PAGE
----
UNITED NATIONS - Secretary of State Colin L. Powell briefly raised the possibility of suspending U.N. sanctions against Iraq on Wednesday as Russia and France have urged, but quickly backtracked and said the United States wants them lifted immediately.
Powell's comments were made shortly before U.S. officials handed a revised draft of a U.N. resolution on postwar Iraq to Security Council experts yesterday afternoon. It calls for an end to "all prohibitions related to trade with Iraq and the provision of financial or economic resources to Iraq."
The Bush administration is pressing for a vote next week on the resolution, but faces resistance from four key countries who opposed the U.S.-led invasion of Iraq - France, Russia, China and Germany. They say they haven't started to negotiate the text.
The United States would undoubtedly like to get rid of sanctions quickly, but agreeing to a suspension might be the price it has to pay to get the resolution adopted next week.
Some diplomats saw Powell's raising the possibility of suspending sanctions during a news conference in Sofia, Bulgaria, as a trial balloon for a compromise.
Eliminating the embargoes is preferable, Powell said, "but we will look at the idea of initially suspending sanctions."
The White House and the U.S. Mission to the United Nations quickly issued "clarifications," stressing that the U.S. position is to lift sanctions.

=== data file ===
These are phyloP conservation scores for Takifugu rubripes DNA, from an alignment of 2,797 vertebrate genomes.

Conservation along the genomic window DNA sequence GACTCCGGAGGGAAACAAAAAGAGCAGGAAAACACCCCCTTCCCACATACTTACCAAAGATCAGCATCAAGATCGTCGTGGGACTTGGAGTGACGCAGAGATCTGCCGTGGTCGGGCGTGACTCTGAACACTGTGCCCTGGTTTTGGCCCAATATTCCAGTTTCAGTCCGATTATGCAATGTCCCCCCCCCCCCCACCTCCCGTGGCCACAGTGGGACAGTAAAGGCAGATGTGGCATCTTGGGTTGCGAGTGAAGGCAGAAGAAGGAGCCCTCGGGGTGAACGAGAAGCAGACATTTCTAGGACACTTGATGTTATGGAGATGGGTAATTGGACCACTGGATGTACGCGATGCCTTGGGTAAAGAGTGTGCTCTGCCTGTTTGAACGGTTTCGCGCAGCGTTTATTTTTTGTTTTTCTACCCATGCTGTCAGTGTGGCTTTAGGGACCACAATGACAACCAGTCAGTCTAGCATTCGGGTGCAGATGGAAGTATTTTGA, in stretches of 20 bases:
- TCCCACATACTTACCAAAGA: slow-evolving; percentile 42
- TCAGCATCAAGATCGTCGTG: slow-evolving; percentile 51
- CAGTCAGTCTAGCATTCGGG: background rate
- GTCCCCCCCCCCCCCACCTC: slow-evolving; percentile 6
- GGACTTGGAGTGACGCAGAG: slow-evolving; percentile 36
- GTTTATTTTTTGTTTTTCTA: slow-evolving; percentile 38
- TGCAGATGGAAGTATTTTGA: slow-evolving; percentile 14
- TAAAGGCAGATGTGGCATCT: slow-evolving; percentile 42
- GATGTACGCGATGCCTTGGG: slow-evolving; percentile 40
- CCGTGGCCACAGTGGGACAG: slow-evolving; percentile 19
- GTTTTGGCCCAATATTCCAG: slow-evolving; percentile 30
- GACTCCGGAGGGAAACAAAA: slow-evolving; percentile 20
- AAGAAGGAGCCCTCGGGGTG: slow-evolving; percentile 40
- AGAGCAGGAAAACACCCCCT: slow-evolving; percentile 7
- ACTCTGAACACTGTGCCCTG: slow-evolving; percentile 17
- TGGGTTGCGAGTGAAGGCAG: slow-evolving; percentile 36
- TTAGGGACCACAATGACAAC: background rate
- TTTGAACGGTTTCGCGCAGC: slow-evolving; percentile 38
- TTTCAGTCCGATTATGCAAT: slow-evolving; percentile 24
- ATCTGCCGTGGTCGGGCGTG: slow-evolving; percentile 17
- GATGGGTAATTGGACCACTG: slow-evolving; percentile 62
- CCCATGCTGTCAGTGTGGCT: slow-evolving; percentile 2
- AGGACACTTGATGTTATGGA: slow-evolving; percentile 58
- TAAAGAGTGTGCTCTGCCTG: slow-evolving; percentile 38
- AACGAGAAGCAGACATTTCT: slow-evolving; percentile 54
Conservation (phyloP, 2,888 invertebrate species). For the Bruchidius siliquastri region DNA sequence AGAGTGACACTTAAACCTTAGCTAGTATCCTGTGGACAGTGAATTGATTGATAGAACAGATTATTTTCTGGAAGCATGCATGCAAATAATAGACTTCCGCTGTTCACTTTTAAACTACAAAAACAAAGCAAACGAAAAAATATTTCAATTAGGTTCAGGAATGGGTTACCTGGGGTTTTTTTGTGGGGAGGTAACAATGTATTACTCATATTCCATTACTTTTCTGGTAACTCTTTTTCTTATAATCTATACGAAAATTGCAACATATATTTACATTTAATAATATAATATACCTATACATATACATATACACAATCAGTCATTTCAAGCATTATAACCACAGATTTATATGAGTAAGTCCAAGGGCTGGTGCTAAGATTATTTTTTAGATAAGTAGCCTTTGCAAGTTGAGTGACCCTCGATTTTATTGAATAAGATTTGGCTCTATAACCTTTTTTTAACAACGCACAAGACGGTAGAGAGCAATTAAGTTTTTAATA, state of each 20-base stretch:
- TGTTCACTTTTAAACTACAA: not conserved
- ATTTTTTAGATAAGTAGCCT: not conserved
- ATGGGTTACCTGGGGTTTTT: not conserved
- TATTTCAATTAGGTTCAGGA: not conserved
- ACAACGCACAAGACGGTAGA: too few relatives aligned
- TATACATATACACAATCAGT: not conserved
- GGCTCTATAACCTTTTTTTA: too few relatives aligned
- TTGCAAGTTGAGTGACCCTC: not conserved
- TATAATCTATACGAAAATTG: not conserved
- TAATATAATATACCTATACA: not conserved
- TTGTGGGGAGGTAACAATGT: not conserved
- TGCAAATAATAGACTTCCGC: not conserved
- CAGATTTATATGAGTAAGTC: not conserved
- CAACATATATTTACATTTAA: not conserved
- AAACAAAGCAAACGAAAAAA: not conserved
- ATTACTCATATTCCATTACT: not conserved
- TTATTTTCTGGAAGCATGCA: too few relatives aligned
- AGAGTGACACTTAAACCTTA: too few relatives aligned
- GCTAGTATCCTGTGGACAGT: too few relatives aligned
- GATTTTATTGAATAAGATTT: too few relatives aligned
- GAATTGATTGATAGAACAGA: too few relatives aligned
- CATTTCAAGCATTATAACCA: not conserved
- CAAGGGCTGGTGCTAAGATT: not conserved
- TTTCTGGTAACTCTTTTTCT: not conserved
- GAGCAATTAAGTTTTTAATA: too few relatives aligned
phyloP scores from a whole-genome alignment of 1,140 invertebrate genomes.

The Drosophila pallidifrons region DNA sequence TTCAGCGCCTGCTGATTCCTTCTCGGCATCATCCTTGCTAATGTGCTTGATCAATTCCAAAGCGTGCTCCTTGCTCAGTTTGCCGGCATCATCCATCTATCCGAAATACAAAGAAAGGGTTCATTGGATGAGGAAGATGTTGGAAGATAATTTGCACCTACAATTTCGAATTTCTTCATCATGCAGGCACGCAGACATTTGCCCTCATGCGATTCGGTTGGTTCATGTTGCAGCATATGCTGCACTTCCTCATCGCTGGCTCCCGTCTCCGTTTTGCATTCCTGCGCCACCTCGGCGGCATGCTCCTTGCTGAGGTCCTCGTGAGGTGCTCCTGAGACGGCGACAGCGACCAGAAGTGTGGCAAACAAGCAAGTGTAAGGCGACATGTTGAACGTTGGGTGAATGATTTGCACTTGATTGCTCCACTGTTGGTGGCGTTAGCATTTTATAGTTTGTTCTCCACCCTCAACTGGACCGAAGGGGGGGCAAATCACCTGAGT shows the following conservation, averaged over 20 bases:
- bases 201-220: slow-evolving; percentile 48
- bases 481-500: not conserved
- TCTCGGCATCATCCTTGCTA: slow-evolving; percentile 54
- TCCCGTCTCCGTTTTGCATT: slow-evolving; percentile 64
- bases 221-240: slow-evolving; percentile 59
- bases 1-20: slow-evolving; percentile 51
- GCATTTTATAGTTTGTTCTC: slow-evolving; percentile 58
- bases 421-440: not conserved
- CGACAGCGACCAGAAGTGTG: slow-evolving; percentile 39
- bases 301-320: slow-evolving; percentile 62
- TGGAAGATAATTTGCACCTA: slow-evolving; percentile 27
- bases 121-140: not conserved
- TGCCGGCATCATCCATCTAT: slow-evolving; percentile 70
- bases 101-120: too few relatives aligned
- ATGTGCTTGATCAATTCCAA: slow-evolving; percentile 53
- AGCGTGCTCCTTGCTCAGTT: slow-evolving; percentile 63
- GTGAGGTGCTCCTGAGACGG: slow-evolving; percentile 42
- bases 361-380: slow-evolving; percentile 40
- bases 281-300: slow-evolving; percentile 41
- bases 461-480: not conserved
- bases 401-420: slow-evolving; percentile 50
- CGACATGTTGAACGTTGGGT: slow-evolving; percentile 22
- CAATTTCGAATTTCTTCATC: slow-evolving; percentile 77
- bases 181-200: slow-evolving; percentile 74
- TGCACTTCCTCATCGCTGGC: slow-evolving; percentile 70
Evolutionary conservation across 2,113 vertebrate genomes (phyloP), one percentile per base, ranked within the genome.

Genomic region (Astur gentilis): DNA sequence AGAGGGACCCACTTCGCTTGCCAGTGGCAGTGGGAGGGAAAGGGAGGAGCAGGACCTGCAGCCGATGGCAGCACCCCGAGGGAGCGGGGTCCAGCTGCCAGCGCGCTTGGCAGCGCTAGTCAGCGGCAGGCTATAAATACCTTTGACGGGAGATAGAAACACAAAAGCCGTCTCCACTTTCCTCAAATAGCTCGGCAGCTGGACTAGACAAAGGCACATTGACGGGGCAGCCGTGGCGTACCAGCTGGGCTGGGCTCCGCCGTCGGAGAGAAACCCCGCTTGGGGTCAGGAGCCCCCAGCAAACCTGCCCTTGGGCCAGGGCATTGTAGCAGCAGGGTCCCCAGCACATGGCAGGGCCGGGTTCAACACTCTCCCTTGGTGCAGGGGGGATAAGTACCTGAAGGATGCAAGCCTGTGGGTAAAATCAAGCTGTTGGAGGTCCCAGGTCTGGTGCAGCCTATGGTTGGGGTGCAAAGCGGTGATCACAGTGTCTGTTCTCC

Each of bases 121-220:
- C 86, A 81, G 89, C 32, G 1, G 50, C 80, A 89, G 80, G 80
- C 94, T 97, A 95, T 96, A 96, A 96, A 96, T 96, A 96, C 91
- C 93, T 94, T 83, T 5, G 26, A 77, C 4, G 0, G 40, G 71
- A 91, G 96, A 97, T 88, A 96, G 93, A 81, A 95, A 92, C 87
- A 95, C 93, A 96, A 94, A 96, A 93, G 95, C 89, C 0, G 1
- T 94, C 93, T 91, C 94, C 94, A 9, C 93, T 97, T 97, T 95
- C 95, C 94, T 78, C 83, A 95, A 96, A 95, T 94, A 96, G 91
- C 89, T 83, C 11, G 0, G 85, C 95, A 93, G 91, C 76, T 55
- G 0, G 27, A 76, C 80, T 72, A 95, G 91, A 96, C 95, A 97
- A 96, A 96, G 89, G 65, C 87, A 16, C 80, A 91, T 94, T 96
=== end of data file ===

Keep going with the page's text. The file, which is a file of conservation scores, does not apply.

During the short flight from Sofia to Berlin, Powell was back on message. "We are going for lifting the sanctions," he told reporters. "We want to get 15-0 in the Security Council. I think a lift is achievable."
The resolution would lift the embargoes imposed after Saddam Hussein's 1990 invasion of Kuwait and phase out over four months the U.N. oil-for-food humanitarian program designed to help ordinary Iraqis cope with sanctions.
It would end U.N. control over the country's vast oil wealth and allow the United States and its allies in charge of Iraq to use the money to pay for the country's reconstruction.
And the new text would still authorize the United States and Britain to run the country for a year - with automatic extensions unless Washington and London determined otherwise - and to control a new Development Fund for Iraq where money from oil sales would be deposited.
Richard Grenell, spokesman for U.S. Ambassador John Negroponte, said the revised draft introduced yesterday included more than 25 changes and reflected suggestions from council members.
"We think we've moved significantly," he said.
Sanctions is just one of the contentious issues in the draft.
Many council members have questioned the limited role for the United Nations in rebuilding Iraq envisioned in the proposed resolution and the powerful role for the United States and Britain as occupying powers.Copyright © 2014, The Baltimore Sun